Virtualbox 4.3.30 on OS X 10.8.5 with CentOS 7 guest VMs work ok on my notebook for web development, but setup was a little fussy.
I use VMs for:
- general web development and testing, to stay off the production environment
- destructive performance testing (intrusive changes to source code and configurations that require VM rollback to undo, most of which will never be commmitted.) This is great for work on profiling, i18n, caching, mod_rewrite rules, etc.
- accelerating automation testing, since a VM can boot in 10 seconds on my Mac with SSD, and VM creation is scriptable. This is a huge win.
- working offline (no-Wifi areas.)
- “Host” is your Mac notebook. It runs Virtualbox under Mac OS X.
- “Guest” is the VM running under Virtualbox. A guest can be any operating system, but in this case we’re using CentOS 7.x.
- check Internet for known software issues first
- update to the latest version of Virtualbox
Choose Network Topology
I wanted to run my web site in a VM, viewable from the Mac browser and have the VM be able to run ‘yum update’, so needed host => guest and guest => Internet routing. There’s 2 networking choices that match those requirements:
- Bridged – easiest and works best if a Mac network adapter is always connected, like in the office, or at home if your Wifi access point is always on
- NAT – always works, but you have to NAT from host => guest (ie. 127.0.0.1:8000 => 10.0.0.5:80). You can use Mac’s ipfw or ipf firewalls to then NAT from 80 to 8000, making it seamless:
sudo ipfw add 100 fwd 127.0.0.1,8080 tcp from any to any 80 in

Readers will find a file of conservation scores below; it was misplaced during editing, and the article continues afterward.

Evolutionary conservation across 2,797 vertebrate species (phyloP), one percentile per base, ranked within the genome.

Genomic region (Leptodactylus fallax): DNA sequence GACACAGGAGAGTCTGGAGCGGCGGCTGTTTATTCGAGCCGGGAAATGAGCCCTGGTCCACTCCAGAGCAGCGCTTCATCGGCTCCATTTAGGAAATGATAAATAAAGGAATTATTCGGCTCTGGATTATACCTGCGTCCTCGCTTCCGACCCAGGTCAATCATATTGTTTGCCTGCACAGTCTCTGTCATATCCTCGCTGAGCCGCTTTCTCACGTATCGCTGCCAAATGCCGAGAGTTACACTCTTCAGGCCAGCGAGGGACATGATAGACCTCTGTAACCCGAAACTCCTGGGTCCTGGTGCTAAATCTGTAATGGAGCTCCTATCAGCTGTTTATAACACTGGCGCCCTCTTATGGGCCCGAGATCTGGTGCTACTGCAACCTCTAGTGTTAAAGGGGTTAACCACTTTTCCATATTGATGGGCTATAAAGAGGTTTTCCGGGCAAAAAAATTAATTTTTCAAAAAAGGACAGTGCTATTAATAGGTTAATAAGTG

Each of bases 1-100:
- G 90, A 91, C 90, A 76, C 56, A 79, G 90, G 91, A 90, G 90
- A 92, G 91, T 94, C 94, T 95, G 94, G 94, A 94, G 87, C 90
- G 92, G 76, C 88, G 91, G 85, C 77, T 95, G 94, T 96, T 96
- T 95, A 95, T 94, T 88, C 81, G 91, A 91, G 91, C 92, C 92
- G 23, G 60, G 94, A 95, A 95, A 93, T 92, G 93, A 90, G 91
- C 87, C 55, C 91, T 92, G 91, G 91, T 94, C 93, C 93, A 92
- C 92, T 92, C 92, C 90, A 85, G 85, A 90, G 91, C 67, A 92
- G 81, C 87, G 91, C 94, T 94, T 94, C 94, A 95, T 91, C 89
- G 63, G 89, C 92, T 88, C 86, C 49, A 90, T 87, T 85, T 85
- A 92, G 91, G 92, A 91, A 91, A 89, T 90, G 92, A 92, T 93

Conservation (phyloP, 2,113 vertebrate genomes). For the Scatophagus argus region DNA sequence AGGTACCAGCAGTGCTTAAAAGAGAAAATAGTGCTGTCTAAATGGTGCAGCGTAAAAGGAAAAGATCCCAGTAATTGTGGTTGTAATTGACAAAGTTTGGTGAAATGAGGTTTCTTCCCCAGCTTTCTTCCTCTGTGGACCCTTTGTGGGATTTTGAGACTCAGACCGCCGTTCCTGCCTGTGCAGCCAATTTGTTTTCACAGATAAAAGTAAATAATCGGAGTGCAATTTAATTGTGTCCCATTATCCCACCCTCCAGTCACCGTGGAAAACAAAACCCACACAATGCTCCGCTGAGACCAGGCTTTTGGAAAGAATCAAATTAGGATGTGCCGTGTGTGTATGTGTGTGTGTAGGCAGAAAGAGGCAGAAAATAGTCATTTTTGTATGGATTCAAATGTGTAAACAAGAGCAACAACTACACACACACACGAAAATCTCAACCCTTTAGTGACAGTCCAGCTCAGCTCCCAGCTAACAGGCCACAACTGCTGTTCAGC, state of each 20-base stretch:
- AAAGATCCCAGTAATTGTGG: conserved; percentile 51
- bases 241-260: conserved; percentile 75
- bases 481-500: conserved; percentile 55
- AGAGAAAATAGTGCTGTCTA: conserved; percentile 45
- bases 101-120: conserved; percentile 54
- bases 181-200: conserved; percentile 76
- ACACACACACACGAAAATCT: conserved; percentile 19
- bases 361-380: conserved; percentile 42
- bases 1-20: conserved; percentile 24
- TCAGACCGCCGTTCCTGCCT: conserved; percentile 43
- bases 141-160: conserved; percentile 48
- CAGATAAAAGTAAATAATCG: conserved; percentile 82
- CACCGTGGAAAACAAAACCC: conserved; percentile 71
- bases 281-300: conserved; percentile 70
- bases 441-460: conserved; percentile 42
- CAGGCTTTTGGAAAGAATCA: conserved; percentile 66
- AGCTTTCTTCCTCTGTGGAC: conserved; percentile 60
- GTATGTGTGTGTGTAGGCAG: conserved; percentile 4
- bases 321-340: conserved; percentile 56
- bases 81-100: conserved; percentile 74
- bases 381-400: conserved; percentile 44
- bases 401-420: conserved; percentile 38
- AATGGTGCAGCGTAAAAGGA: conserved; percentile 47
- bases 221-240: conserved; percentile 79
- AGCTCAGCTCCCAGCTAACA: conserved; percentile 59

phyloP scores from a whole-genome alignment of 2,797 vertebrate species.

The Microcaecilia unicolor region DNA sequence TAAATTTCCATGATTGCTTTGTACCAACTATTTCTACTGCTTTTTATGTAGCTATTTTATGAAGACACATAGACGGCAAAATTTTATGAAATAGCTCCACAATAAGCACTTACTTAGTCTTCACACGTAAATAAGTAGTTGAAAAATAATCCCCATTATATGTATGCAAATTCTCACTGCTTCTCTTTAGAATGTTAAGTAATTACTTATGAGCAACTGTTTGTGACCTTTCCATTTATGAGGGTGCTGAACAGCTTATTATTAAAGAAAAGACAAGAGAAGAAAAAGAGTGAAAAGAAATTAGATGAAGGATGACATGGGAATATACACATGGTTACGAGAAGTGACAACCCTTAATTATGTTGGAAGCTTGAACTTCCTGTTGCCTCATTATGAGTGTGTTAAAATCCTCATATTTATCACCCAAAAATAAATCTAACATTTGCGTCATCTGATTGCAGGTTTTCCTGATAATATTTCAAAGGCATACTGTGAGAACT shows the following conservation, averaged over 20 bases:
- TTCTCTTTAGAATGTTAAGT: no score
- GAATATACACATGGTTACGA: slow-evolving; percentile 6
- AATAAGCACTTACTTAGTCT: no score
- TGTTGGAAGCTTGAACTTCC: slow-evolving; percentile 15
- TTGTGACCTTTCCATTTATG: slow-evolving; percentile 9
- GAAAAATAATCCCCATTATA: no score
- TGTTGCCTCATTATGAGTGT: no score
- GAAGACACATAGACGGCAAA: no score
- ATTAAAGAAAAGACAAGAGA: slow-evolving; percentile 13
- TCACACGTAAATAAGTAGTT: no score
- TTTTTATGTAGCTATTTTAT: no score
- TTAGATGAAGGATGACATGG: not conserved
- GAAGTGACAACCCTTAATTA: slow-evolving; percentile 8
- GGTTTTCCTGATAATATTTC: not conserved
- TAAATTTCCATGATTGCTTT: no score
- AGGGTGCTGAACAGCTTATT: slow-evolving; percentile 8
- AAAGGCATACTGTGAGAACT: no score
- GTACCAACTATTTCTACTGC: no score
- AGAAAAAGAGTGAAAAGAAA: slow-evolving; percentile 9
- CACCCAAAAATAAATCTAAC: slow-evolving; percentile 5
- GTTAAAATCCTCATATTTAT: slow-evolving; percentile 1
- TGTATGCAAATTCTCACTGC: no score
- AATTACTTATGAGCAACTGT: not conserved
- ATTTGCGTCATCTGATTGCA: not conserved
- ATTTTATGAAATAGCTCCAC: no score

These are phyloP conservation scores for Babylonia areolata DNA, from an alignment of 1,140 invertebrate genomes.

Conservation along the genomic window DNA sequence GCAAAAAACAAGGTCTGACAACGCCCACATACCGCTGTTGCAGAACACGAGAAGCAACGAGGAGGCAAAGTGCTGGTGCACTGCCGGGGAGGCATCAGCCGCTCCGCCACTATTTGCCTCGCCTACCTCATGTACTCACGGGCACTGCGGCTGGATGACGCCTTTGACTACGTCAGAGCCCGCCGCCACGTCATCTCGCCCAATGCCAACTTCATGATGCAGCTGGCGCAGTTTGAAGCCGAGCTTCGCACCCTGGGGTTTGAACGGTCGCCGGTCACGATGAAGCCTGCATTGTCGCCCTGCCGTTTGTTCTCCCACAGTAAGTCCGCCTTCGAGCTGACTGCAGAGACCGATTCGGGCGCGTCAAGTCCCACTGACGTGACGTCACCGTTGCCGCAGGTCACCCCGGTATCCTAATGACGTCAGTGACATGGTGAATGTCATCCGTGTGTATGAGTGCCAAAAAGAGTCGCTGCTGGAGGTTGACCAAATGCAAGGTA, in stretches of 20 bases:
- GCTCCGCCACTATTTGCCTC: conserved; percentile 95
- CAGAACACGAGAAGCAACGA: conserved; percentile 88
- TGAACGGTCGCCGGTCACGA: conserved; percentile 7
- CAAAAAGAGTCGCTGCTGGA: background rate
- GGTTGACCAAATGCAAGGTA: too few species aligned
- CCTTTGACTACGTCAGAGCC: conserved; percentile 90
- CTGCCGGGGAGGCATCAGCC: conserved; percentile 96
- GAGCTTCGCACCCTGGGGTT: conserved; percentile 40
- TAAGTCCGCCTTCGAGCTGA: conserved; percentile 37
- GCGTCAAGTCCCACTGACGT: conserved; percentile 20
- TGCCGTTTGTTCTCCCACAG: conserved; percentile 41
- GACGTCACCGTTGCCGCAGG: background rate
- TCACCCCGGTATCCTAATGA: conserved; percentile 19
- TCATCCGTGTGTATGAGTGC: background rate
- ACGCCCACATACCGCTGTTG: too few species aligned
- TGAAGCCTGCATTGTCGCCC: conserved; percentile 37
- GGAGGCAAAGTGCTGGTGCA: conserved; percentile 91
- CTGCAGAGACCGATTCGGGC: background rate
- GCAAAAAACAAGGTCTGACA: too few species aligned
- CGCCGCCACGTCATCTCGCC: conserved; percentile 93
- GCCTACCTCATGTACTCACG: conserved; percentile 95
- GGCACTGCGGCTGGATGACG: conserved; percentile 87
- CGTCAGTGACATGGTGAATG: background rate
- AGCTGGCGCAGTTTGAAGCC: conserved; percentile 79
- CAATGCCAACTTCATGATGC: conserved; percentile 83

- under “Machine … Settings”, choose “Bridged Adapter”
- guest IP address will come from Virtualbox DHCP server, usually the guest IP address is 192.168.56.101
- on the host, you just use the guest’s real IP address from above
- if you bridge to the Airport interface (en0), and the host Wifi is off, you lose your guest lease (ie. no routing inside or outside guest VM)
- binds to a host’s physical interface (conceptually speaking)
- no NAT needed or available in Virtualbox settings
- the Virtualbox DHCP address is 192.168.x.100
- under “Machine … Settings”, just choose NAT, not “NAT Network”
- guest IP address will come from Virtualbox DHCP server, usually 10.0.0.5 or 10.0.2.15
- host IP address will be 127.0.0.1 (NATTed to guest address above)
- click on “Port Forwarding” button and use host ports above 1024 (usually 2222 for ssh and 8000 for HTTP)
- the Virtualbox manual is a reference, not a tutorial. After reading this blog post, the manual is useful to fill in details.
- disable CentOS 7 firewall with ‘service firewalld stop’
- view CentOS 7 interfaces with ‘ip a’
- if one networking topology doesn’t work for you, try another. No need to reboot the VM.
- if you spend more than an hour without success, try VMware Fusion. It covers my use case automatically.
- do ‘tail -f /var/log/messages’, disable “Cable Connected”, click “OK”, and watch as DHCP lease is lost. Then click on “Cable Connected”, click “OK” to restore
- if using Bridged on en0, do ‘tail -f /var/log/messages’, do “Turn Wi-fi Off” on Mac, and watch as DHCP lease is lost. Then turn Wifi back on.
- use strong passwords if you value what’s inside the VM
- enable guest firewall with ‘service firewalld start’
- TCP wrappers is an easy and effective filtering method
sshd: 10.0.0.0/255.0.0.0 192.168.0.0/255.255.0.0
http: 10.0.0.0/255.0.0.0 192.168.0.0/255.255.0.0
You can update /etc/hosts to have your browser access your web site in a VM:
But I find that Firefox gets less confused with permanent redirects, etc. by prefixing the hostname:
# Virtualbox NAT Topology (don't forget to use ports 2222 and 8000 from host => guest!)
# Virtualbox Bridged Topology
Take advantage of Virtualbox’s clone and snapshot features.